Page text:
Quantum mechanics, when examined closely, poses some deep questions about reality. These questions often take the form of thought experiments, which are later (usually much later) followed up by real experiments. One of the most difficult and deepest of these is a thought experiment proposed by Eugene Wigner in the 1960s, called “Wigner’s friend” (you don’t want to be Wigner’s friend). Now, much later, Wigner and his friend have been formalized and extended. The result sets us up with a contradiction: either reality is a lot stranger and less real at the level of quantum mechanics, or quantum states cannot possibly exist at large scales.
Don’t be Wigner’s friend
To understand why Wigner shouldn’t have any friends, we have to first dive into some details of quantum mechanics. Imagine measuring the spin of a single electron. Spin has an orientation in space, but it is not possible to measure that orientation. Instead, we have to choose an orientation and measure the spin along that orientation. So we might ask an electron if its spin is vertically upward or downward. The result (all else being equal) will be either up or down with 50 percent probability.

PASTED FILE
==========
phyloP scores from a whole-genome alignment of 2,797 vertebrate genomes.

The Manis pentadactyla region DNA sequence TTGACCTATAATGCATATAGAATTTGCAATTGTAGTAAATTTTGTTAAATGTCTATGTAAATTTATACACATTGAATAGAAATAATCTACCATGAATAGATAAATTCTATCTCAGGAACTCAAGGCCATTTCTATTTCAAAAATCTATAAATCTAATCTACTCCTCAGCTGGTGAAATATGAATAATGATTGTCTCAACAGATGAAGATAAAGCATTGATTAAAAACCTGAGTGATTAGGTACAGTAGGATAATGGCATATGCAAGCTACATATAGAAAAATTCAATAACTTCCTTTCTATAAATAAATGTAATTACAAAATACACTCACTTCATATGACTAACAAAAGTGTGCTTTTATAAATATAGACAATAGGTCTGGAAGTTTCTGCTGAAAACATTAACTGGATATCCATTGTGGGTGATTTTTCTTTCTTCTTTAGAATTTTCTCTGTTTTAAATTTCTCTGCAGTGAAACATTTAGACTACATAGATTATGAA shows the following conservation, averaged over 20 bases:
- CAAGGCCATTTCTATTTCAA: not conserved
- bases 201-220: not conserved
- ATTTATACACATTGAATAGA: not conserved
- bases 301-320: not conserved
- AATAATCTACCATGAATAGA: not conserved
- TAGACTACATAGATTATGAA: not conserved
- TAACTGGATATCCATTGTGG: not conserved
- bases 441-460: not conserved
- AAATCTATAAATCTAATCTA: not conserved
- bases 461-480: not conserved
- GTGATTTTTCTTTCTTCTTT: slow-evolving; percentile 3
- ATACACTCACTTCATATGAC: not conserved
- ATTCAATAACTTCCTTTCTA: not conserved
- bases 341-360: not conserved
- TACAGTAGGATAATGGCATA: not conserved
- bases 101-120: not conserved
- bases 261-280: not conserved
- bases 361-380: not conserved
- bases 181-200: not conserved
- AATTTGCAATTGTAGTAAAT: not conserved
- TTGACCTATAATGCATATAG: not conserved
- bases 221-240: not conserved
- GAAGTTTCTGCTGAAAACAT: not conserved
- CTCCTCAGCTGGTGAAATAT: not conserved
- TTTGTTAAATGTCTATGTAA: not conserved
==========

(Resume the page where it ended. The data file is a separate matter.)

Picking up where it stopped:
Let’s say we measure the spin and find that it is up. Any subsequent measurements will confirm it is up, as well. The measurement has defined the vertical spin component (a process often called wave function collapse). But it says nothing about the horizontal component of the spin—the horizontal component will remain in a superposition of left and right spins. That means that if we rotate our apparatus so that we are measuring spin left and right, the result will be random—the electron will be either spin-left or spin-right with 50 percent probability.